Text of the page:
Punctured right ventricle by pacemaker lead
Presents with severe left sided chest pain with diaphoresis, on background of a primary prevention ICD insertion 2 weeks ago for idiopathic dilated cardiomyopathy. He describes the pain has jolting, episodic, radiating to the L shoulder and associated with deep breathing. His ECG shows normal sinus rhythm with occasional ventricular ectopics, and his troponin was negative. A CTPA was performed.
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ICD lead migrated through pericardium with the tip adjacent to the 5th rib.
Filling defect is present within the left upper lobar artery extending segmentally. The remaining pulmonary arteries opacify normally. There is no ventricular septal deviation. The heart is mildly enlarged. No pericardial effusion is identified.
There is atelectasis in the dependent portions of the lungs, most pronounced at the lung bases. No pleural effusion is demonstrated.
Unfortunately this finding was missing in the radiology report, which only commented on the PE. Subsequently the patient's ICD was interrogated and found that the lead was likely misplaced (as it was not sensing correctly), and that the patient's pain corresponded with the pacing spikes of the ICD. When the ICD was turned off, the patient's pain had resolved.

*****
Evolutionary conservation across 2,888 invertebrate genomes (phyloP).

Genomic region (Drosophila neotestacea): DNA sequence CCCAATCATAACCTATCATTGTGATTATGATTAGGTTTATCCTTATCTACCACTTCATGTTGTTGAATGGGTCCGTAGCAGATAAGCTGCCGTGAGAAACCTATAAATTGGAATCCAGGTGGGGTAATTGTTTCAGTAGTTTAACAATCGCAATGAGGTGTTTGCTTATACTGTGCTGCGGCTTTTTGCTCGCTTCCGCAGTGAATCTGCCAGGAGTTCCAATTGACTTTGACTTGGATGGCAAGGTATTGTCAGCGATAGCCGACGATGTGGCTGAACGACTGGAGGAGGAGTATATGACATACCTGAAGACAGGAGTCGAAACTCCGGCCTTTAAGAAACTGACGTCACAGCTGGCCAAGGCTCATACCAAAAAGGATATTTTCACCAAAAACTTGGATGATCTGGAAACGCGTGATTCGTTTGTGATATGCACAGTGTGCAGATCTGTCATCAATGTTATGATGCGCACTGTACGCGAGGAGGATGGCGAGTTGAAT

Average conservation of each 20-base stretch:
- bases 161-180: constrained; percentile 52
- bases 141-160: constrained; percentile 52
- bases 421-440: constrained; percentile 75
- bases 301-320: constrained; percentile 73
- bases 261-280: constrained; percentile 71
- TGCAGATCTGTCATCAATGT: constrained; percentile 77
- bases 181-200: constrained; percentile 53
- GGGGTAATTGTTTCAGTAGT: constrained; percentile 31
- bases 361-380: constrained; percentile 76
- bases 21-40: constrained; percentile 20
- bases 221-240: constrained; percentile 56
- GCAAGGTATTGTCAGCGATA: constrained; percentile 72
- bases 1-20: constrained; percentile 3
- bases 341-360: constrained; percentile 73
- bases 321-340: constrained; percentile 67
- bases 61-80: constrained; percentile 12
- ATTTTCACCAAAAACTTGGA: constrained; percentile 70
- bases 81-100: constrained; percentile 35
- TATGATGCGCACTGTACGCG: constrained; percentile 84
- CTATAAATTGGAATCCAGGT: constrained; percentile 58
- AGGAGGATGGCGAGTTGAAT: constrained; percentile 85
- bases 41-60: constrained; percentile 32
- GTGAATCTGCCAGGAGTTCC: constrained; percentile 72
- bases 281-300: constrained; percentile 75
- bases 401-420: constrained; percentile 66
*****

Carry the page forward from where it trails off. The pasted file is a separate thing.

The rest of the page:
The patient had received rivaroxaban for treatment of his left sided PE in the Emergency Department. On review, it was felt that the patient's symptom was not attributable to the PE, but rather from diaphragmatic stimulation. As an unifying diagnosis, the source of PE was most likely from the right ventricle which was punctured by the ICD lead. Fortunately the patient did not develop signs of haemopericardium overnight whilst monitored. He was transferred to a cardiothoracic centre the next day for definitive management.